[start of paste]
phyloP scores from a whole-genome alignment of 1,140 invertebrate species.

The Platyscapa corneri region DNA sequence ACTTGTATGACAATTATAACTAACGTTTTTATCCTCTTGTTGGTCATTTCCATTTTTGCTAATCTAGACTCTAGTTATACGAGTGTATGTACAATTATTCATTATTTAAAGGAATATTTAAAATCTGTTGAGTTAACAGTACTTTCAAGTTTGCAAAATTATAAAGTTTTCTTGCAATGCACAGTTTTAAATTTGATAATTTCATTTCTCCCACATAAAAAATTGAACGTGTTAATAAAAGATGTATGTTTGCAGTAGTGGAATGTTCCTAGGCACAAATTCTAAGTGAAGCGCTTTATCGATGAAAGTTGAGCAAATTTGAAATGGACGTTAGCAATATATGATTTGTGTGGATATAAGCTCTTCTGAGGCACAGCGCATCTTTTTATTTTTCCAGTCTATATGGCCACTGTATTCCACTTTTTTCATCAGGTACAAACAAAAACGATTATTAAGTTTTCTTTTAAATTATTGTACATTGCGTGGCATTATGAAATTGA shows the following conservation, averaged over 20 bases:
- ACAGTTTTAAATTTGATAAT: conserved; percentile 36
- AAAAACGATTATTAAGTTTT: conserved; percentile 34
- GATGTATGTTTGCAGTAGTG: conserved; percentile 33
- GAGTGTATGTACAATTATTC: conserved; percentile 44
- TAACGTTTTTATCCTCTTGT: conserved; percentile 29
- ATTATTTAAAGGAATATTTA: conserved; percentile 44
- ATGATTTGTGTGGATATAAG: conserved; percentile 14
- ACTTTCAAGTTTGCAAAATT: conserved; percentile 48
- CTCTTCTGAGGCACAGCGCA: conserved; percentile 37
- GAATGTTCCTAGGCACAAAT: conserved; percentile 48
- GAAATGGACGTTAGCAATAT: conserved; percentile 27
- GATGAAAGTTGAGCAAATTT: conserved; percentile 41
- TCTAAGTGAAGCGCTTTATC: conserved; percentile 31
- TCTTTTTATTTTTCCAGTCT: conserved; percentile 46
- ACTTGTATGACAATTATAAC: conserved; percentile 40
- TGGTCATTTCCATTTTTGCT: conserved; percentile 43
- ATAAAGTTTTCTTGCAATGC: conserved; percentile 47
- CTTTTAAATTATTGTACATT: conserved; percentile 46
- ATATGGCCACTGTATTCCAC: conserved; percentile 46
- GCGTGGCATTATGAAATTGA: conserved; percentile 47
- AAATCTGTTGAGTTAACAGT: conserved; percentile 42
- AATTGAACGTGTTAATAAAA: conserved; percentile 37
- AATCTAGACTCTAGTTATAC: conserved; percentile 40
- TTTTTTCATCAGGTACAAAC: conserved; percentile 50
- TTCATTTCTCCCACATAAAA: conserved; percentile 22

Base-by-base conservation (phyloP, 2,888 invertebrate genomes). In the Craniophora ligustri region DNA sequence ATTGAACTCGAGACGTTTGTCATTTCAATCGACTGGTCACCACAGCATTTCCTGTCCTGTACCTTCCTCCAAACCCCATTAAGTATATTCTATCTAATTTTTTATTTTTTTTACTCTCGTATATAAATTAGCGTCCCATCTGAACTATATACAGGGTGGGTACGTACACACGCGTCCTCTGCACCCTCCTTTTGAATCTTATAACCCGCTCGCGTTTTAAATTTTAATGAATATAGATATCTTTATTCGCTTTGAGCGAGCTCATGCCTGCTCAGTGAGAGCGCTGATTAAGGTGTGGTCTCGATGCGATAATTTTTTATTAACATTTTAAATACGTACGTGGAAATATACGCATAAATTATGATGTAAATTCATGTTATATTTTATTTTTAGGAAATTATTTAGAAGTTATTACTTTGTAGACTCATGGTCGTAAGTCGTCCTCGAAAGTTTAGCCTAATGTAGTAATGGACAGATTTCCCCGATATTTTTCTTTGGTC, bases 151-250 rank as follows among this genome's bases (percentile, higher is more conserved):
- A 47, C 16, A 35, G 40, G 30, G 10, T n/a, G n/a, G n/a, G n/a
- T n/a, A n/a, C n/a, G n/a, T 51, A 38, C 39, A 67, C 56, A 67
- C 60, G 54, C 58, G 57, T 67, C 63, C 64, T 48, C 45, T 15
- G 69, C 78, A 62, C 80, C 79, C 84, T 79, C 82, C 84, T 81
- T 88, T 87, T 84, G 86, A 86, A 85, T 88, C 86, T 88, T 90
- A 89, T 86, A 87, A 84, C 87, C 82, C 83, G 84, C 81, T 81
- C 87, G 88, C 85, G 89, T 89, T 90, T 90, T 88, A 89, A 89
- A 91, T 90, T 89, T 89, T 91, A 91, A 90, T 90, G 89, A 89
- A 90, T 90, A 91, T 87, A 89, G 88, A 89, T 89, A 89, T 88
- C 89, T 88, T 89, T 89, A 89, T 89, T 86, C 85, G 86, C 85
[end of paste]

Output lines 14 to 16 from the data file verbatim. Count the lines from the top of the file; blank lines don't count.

- GATGAAAGTTGAGCAAATTT: conserved; percentile 41
- TCTAAGTGAAGCGCTTTATC: conserved; percentile 31
- TCTTTTTATTTTTCCAGTCT: conserved; percentile 46